It’s the final push of the year, and you need to come up with some incredible subject lines to use in your end-of-year email campaigns.
Your team is depending on you to produce some remarkable results, and you’ve been tasked with boosting open rates. While you may know the 8 formulas for getting your emails opened, and you’ve heard all about using the EMV Index, and you may even know about using power words in email subject lines, but maybe you could use a few creative suggestions to get your mental wheels turning (since holiday brain is hard to combat.)
To help set your mind in motion, we’ve assembled 16 email subject lines that can help you tap into proven, successful tactics for your year-end email campaigns.
Leverage a sense of urgency
Humans have an innate fear of missing out (FOMO) that often compels them to act. Have you ever seen an ad that says you only have a few hours left to take advantage of a crazy discount and immediately ran for your wallet? If so, you understand that urgency can be a powerful motivator when it comes to acting quickly.
Within an email context, creating a sense of urgency has been proven to work. One study tested using urgency in an email subject line by stressing the limited number of seats for an event–and saw a 15% increase in their open rate.
So how can you write email subject lines that leverage urgency for your end-of-year campaigns? Here are a few ideas:
- Only a few hours left to get 30% off!
- Midnight deadline for your tax-deductible donation
- ONE MORE DAY to shop our holiday sale
- Last chance to support (X cause) in 2015
- Save 40% before the ball drops!
Takeaway: Give your readers a reason to act right now by creating a strong sense of urgency in your email subject line.
Bonus: You can also extend your offer to get a bit more mileage out of it and let people who didn’t open, or those that opened, but didn’t click get another shot at your offer. See how Legacy Box does it in this email example:
Create an information gap
Curiosity can also help boost your email open rate. How? Researchers found that creating an information gap was highly effective at motivating humans to act because it cognitively induces a feeling of deprivation. If you’ve ever clicked on a BuzzFeed article, it’s probably thanks in part to this same tactic. You just had to know what that unexpected person’s reaction was, right? We all do it.
You can create an information gap in your email subject lines by making readers curious, like in these examples:
- See how we (increased X) by (YY%) with this simple switch
- Invitation for you: Join our Secret Sale
- Wait…you missed this?
Takeaway: Curiosity created by an information gap encourages readers to open your email and find that missing piece that’s itching at their brains.
Offer an email exclusive preview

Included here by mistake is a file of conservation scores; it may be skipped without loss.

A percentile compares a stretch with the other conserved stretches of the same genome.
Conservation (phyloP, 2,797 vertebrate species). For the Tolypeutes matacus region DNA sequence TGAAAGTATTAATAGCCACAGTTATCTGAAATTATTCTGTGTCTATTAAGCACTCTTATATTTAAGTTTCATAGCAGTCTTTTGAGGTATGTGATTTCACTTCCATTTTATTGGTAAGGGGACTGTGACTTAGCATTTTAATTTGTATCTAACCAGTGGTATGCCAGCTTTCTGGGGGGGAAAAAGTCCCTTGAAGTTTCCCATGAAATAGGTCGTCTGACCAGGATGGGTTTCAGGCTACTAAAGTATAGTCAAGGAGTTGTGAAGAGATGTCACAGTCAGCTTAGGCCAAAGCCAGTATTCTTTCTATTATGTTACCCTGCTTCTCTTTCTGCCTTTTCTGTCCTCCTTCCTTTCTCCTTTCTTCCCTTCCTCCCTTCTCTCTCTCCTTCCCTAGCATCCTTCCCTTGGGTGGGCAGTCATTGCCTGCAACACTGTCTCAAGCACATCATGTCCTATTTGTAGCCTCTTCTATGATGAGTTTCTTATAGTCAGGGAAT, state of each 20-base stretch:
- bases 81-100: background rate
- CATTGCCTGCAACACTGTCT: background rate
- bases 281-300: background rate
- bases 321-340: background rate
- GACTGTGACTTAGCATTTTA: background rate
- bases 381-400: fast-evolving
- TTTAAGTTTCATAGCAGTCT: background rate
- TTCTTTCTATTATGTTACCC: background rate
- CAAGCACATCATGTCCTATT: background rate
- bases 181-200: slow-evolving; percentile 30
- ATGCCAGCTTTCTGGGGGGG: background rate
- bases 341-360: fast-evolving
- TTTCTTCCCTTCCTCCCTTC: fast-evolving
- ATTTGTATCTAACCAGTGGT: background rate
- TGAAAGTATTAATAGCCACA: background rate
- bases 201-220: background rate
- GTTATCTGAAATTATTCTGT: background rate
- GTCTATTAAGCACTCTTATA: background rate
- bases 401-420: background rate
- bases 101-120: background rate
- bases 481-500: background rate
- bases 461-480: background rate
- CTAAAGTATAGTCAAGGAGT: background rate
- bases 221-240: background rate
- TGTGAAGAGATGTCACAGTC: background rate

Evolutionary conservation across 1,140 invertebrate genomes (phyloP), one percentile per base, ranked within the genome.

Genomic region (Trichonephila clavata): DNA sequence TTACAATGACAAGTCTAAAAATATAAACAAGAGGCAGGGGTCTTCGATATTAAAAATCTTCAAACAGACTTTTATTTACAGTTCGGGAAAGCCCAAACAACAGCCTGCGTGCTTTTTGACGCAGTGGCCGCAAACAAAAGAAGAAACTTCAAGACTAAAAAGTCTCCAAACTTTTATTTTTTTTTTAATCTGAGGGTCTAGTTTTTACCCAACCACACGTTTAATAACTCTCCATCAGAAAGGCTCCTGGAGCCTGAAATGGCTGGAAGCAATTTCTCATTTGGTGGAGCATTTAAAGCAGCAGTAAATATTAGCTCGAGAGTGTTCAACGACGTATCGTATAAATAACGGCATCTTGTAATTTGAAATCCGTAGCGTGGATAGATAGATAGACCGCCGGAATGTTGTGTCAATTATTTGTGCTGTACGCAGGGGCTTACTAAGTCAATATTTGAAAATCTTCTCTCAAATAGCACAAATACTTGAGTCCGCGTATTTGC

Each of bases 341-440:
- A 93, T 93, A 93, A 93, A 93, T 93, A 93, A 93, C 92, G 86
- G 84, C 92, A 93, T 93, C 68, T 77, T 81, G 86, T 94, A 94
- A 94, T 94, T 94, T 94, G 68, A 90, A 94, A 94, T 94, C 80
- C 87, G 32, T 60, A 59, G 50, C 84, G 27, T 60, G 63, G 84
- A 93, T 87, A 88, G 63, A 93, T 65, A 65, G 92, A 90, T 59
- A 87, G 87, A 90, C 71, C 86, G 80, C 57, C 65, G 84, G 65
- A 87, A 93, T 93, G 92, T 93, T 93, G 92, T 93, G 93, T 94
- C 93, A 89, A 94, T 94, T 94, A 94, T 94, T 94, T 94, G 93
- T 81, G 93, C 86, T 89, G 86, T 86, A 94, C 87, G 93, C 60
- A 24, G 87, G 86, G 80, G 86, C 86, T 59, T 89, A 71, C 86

You can build excitement and anticipation with an email subject line that teases something coming to your business in the new year. Giving your email subscribers first access to new content means they’re getting access to exclusive material–and reminds them that they are part of a limited group of people who get special, members-only benefits.
Psychologists have proven that when humans recognize scarcity, they place a higher value on the limited resource. So when you write an email subject line that reminds them they’re part of a special group of people who get early access to things like new items coming in the new year, they’ll see more value in opening your email.
Some examples that tout exclusive previews for the new year:
- Coming Soon: A Preview of Our 2016 Collection
- Get the First Look! Subscriber-Only Sneak Peek
- New Boots in 2016–Here’s What’s Coming in 2 Days!
Birchbox offers subscriber exclusives in this engaging campaign:
Takeaway: Make your subscribers feel like VIPs by writing email subject lines that remind them why they’re on your list in the first place.
Year in review: Your best work
Subject lines that tout your best promotions, content, products, etc. from the past year inform subscribers that you’ve cherry-picked the best of the best for them. And, by removing the legwork for the reader and showcasing your best work, you tap into a very basic psychological principle: Avoid pain, seek pleasure.
Here are a few ideas for subject lines that look back on the year in review (and promote your best content):
- Top 10 ______ of 2015
- Thank you for an amazing year! 2015 Year in Review
- The most popular blog post we wrote in 2015: Read now
Check out the example we sent Campaign Monitor customers with our Year in Review:
Takeaway: Let your year-end email subject line make life easier for readers by showing them your best material from the whole year.
Planning for the new year
The dawn of a new year is probably one of the few times when people become more open to change or to trying new things. It’s a hard stop to the previous year and a fresh slate for new beginnings. People get gym memberships. They make resolutions. They plan for a better, more successful year.
Check out this infographic-style email from Sephora that combines an email-exclusive offer with new trends to try:
You can tap into that positive frame of mind by writing an email subject line that showcases your own insight for a successful new year–whether that’s through your best tips, an insightful case study, or a strategy you’ve created.
Think along the lines of:
- 5 Tips for Growing Your eCommerce Business in 2016
- How we (did X) in (Y days/weeks/months)…and you can too!
- Want to (do X) in 2016? Start here…
Takeaway: Help readers plan for the year ahead by writing an email subject line that tells them exactly how they can be more impactful in 2016.
You have endless options when it comes to writing your subject lines for year-end campaigns, but the tips outlined here can help you before the ball drops!